How to Measure Website Performance
Measuring Website Speed - Marketing Versus IT
IT is traditionally responsible for making sure a website loads efficiently in users browsers. However, the business metrics affected by website speed are all marketing related.
Faster websites deliver:
• Improvements in SEO rankings
• Increased onsite conversion rates
• Reduced bounce rates
• Increased page views per browser session; and
• Increase customer satisfaction and repeat visit rates.
As well as understanding the movement of these vital digital business indicators, marketers should also understand movements in website speed and the impact it has on these metrics.
How Should We Measure Website Speed?
When you want to understand how your website is performing, there are two ways you can approach the problem;
1. Fire synthetic browse tests at your website; or
2. Monitor and measure the speed of the pages downloaded by your users (Real User Monitoring orRUM).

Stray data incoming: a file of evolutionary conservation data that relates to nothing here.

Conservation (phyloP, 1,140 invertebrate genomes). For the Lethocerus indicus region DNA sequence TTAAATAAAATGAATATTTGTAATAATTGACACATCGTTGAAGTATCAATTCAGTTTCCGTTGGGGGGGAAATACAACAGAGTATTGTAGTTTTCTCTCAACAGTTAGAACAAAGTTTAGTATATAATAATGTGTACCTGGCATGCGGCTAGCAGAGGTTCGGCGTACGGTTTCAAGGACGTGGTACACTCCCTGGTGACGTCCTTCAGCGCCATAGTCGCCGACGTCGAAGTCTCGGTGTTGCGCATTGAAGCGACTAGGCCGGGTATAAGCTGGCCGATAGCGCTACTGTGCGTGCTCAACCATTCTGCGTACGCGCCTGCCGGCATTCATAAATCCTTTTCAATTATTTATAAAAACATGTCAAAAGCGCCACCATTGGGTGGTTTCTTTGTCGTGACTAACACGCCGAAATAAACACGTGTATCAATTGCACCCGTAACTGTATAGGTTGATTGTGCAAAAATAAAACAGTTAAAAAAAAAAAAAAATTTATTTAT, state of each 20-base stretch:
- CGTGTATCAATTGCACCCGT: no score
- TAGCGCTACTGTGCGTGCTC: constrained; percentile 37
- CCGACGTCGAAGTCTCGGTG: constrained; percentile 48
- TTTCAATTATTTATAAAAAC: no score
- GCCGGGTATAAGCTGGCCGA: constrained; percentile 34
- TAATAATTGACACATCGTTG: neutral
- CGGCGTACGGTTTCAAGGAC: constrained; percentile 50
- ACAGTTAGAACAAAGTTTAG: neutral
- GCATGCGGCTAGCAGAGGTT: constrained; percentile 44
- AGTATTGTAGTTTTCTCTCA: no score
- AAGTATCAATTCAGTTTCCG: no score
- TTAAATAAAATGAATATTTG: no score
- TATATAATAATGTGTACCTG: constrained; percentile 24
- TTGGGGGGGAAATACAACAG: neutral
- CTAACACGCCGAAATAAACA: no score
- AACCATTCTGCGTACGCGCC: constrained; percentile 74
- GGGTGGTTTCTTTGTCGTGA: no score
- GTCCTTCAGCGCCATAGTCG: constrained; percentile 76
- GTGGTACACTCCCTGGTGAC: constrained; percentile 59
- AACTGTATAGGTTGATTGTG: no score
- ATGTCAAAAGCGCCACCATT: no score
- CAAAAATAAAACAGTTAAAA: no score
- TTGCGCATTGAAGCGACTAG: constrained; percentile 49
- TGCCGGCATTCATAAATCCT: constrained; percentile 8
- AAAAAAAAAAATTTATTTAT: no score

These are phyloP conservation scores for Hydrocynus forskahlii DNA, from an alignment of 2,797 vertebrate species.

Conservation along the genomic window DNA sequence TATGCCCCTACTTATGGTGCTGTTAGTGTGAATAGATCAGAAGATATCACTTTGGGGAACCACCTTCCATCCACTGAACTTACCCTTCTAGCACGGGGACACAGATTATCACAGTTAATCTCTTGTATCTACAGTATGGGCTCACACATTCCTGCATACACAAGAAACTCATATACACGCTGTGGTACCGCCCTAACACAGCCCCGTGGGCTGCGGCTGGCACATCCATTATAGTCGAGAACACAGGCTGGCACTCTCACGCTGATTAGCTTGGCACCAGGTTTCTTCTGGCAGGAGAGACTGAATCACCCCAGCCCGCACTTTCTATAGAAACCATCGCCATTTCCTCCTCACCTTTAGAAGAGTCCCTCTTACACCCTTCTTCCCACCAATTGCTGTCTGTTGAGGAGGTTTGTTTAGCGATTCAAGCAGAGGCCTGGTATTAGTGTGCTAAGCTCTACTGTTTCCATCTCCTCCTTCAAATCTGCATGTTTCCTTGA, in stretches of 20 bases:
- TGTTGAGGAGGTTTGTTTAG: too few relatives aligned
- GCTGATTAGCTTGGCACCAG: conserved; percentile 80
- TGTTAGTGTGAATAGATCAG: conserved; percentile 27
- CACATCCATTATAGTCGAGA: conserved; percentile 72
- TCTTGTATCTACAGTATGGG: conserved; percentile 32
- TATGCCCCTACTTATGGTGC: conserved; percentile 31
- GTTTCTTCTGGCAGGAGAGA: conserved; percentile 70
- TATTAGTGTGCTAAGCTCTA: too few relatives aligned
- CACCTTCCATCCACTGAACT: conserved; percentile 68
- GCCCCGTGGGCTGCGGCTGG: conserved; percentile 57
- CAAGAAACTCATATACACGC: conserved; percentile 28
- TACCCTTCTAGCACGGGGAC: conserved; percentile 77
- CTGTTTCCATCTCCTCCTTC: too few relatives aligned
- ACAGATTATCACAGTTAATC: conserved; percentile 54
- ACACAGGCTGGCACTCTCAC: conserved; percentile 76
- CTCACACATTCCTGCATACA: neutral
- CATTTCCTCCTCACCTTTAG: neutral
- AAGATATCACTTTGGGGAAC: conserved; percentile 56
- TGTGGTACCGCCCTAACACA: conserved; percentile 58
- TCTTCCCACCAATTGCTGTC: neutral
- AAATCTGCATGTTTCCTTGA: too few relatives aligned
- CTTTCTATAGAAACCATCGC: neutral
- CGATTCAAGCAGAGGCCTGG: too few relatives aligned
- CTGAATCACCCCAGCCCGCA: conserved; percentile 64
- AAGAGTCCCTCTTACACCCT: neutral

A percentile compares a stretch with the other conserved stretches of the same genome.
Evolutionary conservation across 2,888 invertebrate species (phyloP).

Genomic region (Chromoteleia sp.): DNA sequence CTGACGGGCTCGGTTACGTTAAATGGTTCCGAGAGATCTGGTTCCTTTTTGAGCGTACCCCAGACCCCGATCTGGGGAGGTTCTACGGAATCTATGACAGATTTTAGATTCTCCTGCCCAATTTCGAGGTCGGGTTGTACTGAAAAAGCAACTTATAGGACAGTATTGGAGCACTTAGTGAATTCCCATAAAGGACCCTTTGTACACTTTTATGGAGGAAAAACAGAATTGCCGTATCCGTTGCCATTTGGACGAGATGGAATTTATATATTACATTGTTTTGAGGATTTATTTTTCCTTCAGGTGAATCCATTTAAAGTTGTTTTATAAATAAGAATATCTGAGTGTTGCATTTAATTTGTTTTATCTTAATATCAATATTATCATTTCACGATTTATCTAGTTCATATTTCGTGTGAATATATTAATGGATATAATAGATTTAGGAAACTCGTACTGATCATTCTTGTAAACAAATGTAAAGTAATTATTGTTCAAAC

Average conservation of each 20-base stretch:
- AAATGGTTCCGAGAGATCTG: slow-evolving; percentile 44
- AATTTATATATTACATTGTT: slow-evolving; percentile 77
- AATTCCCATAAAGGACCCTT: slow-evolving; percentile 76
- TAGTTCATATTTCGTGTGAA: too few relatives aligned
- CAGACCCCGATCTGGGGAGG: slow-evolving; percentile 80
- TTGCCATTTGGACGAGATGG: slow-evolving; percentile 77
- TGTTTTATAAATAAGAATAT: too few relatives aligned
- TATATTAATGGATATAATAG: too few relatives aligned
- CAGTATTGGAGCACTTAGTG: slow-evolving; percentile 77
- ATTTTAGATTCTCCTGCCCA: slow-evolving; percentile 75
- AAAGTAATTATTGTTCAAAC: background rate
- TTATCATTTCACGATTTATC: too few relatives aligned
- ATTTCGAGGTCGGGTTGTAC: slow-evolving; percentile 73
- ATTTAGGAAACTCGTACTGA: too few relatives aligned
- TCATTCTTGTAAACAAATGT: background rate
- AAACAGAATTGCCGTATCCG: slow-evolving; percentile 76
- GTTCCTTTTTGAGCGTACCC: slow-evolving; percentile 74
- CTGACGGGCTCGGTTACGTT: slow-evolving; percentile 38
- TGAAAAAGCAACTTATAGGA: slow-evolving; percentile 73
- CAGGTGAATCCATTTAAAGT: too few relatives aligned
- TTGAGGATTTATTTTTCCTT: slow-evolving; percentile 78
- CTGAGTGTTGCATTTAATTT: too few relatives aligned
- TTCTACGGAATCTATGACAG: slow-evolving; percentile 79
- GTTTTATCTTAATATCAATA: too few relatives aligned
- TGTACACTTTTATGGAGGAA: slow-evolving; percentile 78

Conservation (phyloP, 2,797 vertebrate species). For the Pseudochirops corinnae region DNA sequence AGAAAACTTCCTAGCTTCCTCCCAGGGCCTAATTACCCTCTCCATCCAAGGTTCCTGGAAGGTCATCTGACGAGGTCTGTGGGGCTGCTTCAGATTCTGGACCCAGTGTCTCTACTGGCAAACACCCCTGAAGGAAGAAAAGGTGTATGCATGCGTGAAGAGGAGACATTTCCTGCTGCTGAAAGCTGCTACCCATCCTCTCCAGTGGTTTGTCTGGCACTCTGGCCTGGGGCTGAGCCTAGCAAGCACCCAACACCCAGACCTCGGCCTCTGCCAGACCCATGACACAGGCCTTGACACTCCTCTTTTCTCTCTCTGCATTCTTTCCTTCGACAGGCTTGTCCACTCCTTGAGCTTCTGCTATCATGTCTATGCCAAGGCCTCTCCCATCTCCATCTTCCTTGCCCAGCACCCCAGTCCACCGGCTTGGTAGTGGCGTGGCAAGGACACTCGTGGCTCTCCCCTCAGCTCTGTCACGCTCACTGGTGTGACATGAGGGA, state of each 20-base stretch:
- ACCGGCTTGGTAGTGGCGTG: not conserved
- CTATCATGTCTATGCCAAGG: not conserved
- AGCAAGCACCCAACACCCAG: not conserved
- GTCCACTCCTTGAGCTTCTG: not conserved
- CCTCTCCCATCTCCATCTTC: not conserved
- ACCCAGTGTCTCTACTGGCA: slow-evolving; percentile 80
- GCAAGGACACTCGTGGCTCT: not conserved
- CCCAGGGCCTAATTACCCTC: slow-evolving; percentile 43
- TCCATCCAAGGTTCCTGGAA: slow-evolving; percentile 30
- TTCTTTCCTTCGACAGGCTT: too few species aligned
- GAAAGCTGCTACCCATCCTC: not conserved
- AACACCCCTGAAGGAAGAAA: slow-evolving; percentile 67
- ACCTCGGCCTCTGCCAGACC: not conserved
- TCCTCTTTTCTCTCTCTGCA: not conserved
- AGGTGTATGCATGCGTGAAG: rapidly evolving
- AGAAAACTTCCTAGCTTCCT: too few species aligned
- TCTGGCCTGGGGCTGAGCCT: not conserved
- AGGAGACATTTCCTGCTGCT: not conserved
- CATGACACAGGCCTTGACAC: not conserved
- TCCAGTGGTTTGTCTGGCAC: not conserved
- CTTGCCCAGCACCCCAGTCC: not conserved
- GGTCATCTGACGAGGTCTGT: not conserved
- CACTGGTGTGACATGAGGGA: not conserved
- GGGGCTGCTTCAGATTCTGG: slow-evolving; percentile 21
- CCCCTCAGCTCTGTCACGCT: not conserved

Both of these methods have some benefits and some shortcomings in so far as they help marketers understand the performance of their website.
Synthetic testing is a quick and easy way to produce a website performance metric. However, the metric may not be correct.
Synthetic website testing involves setting up browsers or emulated browsers to make requests against your website for specific pages at regular intervals (say every 5, 15 or 30 minutes). Some providers of synthetic testing will allow you to set up multiple pages in a browse sequence and even enter login information, search parameters or product selection. With these multi step tests you can synthetically test the login and checkout process.